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July 22nd, 2008
Burning Season
Aaron Brown Interview: Tom Vilsack

WIDE ANGLE host Aaron Brown sits down with former Iowa Governor Tom Vilsack to discuss the politics of climate change.

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AARON BROWN:
Governor, it’s nice to see you. Welcome to WIDE ANGLE.

TOM VILSACK:
It’s great to be here. Thank you.

AARON BROWN:
What’d you think of the film?

TOM VILSACK:
Well, I really appreciated the opportunity to see it. In fact, I asked for a copy of it so I could send it to my son. It’s quite good for many reasons. First, it shows the difficulties of this issue in terms of change. You’ve got farmers who are used a certain way of doing business, and now someone from the government comes in and says, “You can’t do that anymore, because of climate change, and we’re going to try to do things differently.” And you see the human challenge that creates with people who want to put bread on the table and—

AARON BROWN:
Send the kid to school.

TOM VILSACK:
–Send the kid to school. And the visionaries who understand that if you stick with us on this, things are going to be much better for your family, much better for the world. You see the never-say-die attitude of an entrepreneur who, despite being told frequently “no, no, no, no,” he just keeps at it, keeps at it, keeps at it.

And you see the stress of that entrepreneur. When 170, 180 countries bring leaders to Bali and the fate of his whole concept and idea is up in the air and you’ve got the United States being the major stumbling block. And then you see the relief and the excitement that occurs when the deal is struck.

And I think what it does is it understands how interconnected we all are. If this isn’t done right by everyone then all of us will be hurt. So it was great.

AARON BROWN:
There were a couple things in it that I found especially interesting. Number one, it spoke to the need to innovate and how if we’re creative—

TOM VILSACK:
Right.

AARON BROWN:
This doesn’t have to be the drag that it’s often presented as.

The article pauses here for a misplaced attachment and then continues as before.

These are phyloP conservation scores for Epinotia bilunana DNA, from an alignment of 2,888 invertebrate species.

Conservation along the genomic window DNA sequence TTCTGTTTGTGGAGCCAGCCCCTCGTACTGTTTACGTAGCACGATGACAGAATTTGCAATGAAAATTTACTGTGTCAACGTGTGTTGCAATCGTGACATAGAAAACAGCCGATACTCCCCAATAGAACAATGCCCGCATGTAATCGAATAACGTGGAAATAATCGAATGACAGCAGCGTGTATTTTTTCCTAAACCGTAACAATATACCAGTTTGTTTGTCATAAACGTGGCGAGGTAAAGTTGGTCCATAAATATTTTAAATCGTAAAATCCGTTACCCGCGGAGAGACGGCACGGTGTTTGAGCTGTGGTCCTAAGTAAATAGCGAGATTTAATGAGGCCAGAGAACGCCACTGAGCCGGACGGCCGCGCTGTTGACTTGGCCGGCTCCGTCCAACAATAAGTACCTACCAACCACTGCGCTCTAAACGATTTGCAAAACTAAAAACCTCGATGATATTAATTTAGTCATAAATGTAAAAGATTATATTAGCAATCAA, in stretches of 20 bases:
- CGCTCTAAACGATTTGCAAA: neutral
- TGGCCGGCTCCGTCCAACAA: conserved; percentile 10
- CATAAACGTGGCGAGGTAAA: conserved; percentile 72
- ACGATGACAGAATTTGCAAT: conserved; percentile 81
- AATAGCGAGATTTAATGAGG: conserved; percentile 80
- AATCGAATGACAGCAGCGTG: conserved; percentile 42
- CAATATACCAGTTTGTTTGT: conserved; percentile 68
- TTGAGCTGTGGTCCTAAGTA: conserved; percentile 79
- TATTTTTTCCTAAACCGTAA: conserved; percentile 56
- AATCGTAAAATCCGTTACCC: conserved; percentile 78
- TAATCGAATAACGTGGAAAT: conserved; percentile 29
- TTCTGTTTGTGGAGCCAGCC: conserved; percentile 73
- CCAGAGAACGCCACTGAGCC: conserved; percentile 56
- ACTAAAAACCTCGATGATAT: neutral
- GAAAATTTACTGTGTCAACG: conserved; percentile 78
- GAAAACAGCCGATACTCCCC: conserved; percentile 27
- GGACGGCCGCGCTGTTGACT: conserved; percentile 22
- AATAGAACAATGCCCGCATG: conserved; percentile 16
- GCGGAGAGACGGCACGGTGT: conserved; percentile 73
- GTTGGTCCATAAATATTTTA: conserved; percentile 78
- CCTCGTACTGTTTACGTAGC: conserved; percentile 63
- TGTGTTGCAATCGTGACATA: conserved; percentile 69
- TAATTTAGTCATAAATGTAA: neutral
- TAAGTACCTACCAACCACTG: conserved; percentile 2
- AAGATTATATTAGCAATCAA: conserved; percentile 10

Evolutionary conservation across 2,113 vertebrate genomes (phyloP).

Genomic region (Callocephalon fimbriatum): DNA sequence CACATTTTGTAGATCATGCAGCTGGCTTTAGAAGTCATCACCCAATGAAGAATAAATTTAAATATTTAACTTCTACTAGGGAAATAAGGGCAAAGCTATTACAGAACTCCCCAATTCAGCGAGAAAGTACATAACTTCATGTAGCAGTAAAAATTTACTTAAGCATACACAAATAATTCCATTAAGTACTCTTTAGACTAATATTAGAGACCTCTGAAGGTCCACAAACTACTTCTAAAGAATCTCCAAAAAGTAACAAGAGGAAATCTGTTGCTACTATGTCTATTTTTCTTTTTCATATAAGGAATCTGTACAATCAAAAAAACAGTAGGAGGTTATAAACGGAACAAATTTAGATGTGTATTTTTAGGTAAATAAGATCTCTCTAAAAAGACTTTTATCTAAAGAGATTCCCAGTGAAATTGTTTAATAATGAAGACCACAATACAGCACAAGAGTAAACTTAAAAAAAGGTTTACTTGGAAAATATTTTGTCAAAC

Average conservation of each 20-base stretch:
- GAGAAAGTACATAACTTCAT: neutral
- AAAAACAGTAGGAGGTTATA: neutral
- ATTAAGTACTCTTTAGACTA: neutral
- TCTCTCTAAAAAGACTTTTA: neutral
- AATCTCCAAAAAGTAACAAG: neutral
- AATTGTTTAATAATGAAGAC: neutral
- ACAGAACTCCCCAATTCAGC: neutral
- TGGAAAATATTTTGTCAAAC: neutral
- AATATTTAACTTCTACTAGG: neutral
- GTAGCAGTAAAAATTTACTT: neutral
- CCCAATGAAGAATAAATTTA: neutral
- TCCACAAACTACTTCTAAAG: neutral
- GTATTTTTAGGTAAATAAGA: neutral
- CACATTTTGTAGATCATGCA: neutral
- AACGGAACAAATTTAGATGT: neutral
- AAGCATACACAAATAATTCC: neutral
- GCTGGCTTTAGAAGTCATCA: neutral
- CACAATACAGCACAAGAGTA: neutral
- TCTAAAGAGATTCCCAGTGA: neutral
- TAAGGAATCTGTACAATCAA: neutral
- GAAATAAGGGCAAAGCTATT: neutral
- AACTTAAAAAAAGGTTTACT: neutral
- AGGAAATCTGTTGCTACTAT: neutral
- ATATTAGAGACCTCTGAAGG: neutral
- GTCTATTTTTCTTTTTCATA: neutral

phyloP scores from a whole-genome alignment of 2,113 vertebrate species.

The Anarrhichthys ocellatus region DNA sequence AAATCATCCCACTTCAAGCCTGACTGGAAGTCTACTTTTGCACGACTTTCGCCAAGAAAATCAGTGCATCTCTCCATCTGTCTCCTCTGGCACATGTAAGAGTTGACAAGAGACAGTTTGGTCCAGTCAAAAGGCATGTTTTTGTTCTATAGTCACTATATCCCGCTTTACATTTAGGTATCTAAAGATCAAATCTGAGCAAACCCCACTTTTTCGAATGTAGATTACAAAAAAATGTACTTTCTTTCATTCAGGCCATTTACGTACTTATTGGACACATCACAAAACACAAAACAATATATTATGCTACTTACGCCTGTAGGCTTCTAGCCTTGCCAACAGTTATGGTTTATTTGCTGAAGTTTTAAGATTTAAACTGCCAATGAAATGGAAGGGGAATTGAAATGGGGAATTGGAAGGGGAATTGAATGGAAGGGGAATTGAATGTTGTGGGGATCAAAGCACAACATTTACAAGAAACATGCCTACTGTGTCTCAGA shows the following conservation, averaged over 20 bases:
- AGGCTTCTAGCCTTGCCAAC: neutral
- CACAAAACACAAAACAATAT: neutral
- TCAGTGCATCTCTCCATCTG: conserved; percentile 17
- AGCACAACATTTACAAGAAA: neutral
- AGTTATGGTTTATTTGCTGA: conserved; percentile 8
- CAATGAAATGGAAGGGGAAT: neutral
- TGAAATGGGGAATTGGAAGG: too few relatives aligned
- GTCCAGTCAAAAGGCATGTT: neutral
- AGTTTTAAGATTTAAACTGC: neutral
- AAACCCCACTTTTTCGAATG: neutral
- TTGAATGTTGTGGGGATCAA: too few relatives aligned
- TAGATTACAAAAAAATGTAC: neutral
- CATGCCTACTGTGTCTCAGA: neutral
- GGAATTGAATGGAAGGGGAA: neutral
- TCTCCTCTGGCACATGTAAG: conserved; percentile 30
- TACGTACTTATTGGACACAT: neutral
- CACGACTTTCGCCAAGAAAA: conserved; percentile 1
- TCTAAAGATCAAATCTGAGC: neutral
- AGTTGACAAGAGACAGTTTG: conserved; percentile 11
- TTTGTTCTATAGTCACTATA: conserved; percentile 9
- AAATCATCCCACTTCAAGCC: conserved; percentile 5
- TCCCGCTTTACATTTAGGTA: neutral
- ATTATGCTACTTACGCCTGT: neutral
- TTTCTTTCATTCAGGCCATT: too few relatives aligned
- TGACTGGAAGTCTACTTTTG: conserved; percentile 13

TOM VILSACK:
It’s not going to be the drag. In my view, it’s a great opportunity for the world and particularly the United States. We have a contracting, shrinking middle class because we no longer build, construct anything, we no longer build things, we no longer make things. This is an opportunity for us to once again innovate and construct and make.

I was over in Europe several months ago talking to EU officials and British officials about the whole climate change issue. And I’ll never forget one of the British officials saying to me, “Well, you know, we’re not going to be able to innovate over here. We’re expecting the United States to be innovative, to come up with the new ways to sequester carbon from coal, to figure out how to do nuclear more efficiently, to create new ways to rehab buildings, old structures so they’re more energy efficient. We’re expecting the United States to be innovative.”

And that got me thinking about the potential for the United States. If, indeed, we are the creator and innovator of new technologies, how many jobs could we create? How many opportunities could we develop? And then how many of those could we export to the rest of the world, and in doing so, develop a different relationship than we have today with the rest of the world?

AARON BROWN:
Let’s talk about that. Because one of the most disquieting moments in the film is an American negotiator who—

TOM VILSACK:
Yes.

AARON BROWN:
Now, I think Americans, to some extent, are used to being slapped around a little bit in that kind of way just because we are the superpower. However, there was and there is a sense that America is not leading here and, in fact, is an obstacle here. Is that overstated?

TOM VILSACK:
No, not at all. When we’re the only industrialized nation not to have signed onto the Kyoto Protocols, whether those protocols were a good idea or bad idea, whether, in fact, folks have followed through with them or not, point was, as a superpower, America should never have walked away from the bargaining table. We should have stayed there until we figured it out.

I think the Bush administration over eight years has learned that, which is why at the end of that piece the American negotiators acknowledge the need to be with the international community, not against it. I don’t think Americans fully appreciate generally how much respect we’ve lost. And it’s not just Iraq– although that’s a significant part of it. It is, indeed, our reaction to international agreements. Walking away from Kyoto, not being involved in a number of other international agreements has sent a clear message to the rest of the world that we think we don’t need the rest of the world.